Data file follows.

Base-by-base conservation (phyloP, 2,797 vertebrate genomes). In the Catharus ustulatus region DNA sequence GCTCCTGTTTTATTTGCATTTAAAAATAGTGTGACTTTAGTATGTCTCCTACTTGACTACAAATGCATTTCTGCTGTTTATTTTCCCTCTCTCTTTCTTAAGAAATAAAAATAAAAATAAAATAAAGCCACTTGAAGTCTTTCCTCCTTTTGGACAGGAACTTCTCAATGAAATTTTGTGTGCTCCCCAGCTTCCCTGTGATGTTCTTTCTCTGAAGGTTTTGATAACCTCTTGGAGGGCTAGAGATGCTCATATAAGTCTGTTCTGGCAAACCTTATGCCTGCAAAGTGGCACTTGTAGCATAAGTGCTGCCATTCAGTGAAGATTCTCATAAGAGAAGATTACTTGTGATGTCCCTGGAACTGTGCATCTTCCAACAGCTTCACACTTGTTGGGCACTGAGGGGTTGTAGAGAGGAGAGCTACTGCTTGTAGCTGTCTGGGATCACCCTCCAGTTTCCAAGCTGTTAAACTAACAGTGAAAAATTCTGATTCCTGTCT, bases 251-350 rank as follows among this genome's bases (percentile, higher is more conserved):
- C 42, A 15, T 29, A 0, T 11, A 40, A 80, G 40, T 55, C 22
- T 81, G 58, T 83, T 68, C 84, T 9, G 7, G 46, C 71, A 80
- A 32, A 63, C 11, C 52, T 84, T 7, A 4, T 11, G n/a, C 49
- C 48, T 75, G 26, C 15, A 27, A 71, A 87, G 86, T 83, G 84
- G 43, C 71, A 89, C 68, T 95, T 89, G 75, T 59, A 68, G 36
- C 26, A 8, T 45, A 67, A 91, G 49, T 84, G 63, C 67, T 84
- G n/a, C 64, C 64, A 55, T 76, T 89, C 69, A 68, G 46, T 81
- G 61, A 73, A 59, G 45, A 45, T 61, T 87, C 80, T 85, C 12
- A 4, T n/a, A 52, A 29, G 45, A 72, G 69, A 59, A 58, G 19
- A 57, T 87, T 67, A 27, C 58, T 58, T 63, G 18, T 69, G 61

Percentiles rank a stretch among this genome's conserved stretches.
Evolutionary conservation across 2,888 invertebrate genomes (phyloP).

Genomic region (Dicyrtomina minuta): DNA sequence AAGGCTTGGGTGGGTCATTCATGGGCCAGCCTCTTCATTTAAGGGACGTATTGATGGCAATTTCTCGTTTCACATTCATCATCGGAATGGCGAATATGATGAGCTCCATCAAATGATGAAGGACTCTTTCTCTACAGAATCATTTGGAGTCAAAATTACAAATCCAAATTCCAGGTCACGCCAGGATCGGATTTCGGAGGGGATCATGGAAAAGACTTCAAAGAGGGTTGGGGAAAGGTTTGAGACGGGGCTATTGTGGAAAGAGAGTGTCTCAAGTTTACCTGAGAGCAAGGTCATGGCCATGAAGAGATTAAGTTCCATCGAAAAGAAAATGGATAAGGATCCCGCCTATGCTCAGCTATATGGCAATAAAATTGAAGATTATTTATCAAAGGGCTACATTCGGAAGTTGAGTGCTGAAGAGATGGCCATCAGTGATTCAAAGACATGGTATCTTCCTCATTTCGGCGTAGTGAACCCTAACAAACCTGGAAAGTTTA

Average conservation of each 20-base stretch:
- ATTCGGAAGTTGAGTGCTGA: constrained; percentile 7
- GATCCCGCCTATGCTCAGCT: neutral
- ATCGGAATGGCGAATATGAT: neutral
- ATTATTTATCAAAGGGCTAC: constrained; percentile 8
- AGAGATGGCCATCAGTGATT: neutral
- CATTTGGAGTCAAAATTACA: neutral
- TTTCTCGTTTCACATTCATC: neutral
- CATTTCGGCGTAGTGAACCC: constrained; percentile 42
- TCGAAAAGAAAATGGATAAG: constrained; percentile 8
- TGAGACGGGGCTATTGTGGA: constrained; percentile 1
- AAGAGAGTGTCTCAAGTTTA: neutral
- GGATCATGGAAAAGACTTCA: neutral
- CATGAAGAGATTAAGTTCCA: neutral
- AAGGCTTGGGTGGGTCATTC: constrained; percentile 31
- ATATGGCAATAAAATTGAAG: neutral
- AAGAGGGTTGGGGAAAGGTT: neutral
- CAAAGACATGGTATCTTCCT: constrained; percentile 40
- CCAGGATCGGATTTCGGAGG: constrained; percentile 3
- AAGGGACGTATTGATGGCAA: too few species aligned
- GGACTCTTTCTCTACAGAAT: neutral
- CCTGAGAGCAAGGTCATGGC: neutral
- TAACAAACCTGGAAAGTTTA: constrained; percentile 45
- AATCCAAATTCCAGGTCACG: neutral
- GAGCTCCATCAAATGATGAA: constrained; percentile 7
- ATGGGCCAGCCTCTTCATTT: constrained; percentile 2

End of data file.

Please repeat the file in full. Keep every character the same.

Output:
Base-by-base conservation (phyloP, 2,797 vertebrate genomes). In the Catharus ustulatus region DNA sequence GCTCCTGTTTTATTTGCATTTAAAAATAGTGTGACTTTAGTATGTCTCCTACTTGACTACAAATGCATTTCTGCTGTTTATTTTCCCTCTCTCTTTCTTAAGAAATAAAAATAAAAATAAAATAAAGCCACTTGAAGTCTTTCCTCCTTTTGGACAGGAACTTCTCAATGAAATTTTGTGTGCTCCCCAGCTTCCCTGTGATGTTCTTTCTCTGAAGGTTTTGATAACCTCTTGGAGGGCTAGAGATGCTCATATAAGTCTGTTCTGGCAAACCTTATGCCTGCAAAGTGGCACTTGTAGCATAAGTGCTGCCATTCAGTGAAGATTCTCATAAGAGAAGATTACTTGTGATGTCCCTGGAACTGTGCATCTTCCAACAGCTTCACACTTGTTGGGCACTGAGGGGTTGTAGAGAGGAGAGCTACTGCTTGTAGCTGTCTGGGATCACCCTCCAGTTTCCAAGCTGTTAAACTAACAGTGAAAAATTCTGATTCCTGTCT, bases 251-350 rank as follows among this genome's bases (percentile, higher is more conserved):
- C 42, A 15, T 29, A 0, T 11, A 40, A 80, G 40, T 55, C 22
- T 81, G 58, T 83, T 68, C 84, T 9, G 7, G 46, C 71, A 80
- A 32, A 63, C 11, C 52, T 84, T 7, A 4, T 11, G n/a, C 49
- C 48, T 75, G 26, C 15, A 27, A 71, A 87, G 86, T 83, G 84
- G 43, C 71, A 89, C 68, T 95, T 89, G 75, T 59, A 68, G 36
- C 26, A 8, T 45, A 67, A 91, G 49, T 84, G 63, C 67, T 84
- G n/a, C 64, C 64, A 55, T 76, T 89, C 69, A 68, G 46, T 81
- G 61, A 73, A 59, G 45, A 45, T 61, T 87, C 80, T 85, C 12
- A 4, T n/a, A 52, A 29, G 45, A 72, G 69, A 59, A 58, G 19
- A 57, T 87, T 67, A 27, C 58, T 58, T 63, G 18, T 69, G 61

Percentiles rank a stretch among this genome's conserved stretches.
Evolutionary conservation across 2,888 invertebrate genomes (phyloP).

Genomic region (Dicyrtomina minuta): DNA sequence AAGGCTTGGGTGGGTCATTCATGGGCCAGCCTCTTCATTTAAGGGACGTATTGATGGCAATTTCTCGTTTCACATTCATCATCGGAATGGCGAATATGATGAGCTCCATCAAATGATGAAGGACTCTTTCTCTACAGAATCATTTGGAGTCAAAATTACAAATCCAAATTCCAGGTCACGCCAGGATCGGATTTCGGAGGGGATCATGGAAAAGACTTCAAAGAGGGTTGGGGAAAGGTTTGAGACGGGGCTATTGTGGAAAGAGAGTGTCTCAAGTTTACCTGAGAGCAAGGTCATGGCCATGAAGAGATTAAGTTCCATCGAAAAGAAAATGGATAAGGATCCCGCCTATGCTCAGCTATATGGCAATAAAATTGAAGATTATTTATCAAAGGGCTACATTCGGAAGTTGAGTGCTGAAGAGATGGCCATCAGTGATTCAAAGACATGGTATCTTCCTCATTTCGGCGTAGTGAACCCTAACAAACCTGGAAAGTTTA

Average conservation of each 20-base stretch:
- ATTCGGAAGTTGAGTGCTGA: constrained; percentile 7
- GATCCCGCCTATGCTCAGCT: neutral
- ATCGGAATGGCGAATATGAT: neutral
- ATTATTTATCAAAGGGCTAC: constrained; percentile 8
- AGAGATGGCCATCAGTGATT: neutral
- CATTTGGAGTCAAAATTACA: neutral
- TTTCTCGTTTCACATTCATC: neutral
- CATTTCGGCGTAGTGAACCC: constrained; percentile 42
- TCGAAAAGAAAATGGATAAG: constrained; percentile 8
- TGAGACGGGGCTATTGTGGA: constrained; percentile 1
- AAGAGAGTGTCTCAAGTTTA: neutral
- GGATCATGGAAAAGACTTCA: neutral
- CATGAAGAGATTAAGTTCCA: neutral
- AAGGCTTGGGTGGGTCATTC: constrained; percentile 31
- ATATGGCAATAAAATTGAAG: neutral
- AAGAGGGTTGGGGAAAGGTT: neutral
- CAAAGACATGGTATCTTCCT: constrained; percentile 40
- CCAGGATCGGATTTCGGAGG: constrained; percentile 3
- AAGGGACGTATTGATGGCAA: too few species aligned
- GGACTCTTTCTCTACAGAAT: neutral
- CCTGAGAGCAAGGTCATGGC: neutral
- TAACAAACCTGGAAAGTTTA: constrained; percentile 45
- AATCCAAATTCCAGGTCACG: neutral
- GAGCTCCATCAAATGATGAA: constrained; percentile 7
- ATGGGCCAGCCTCTTCATTT: constrained; percentile 2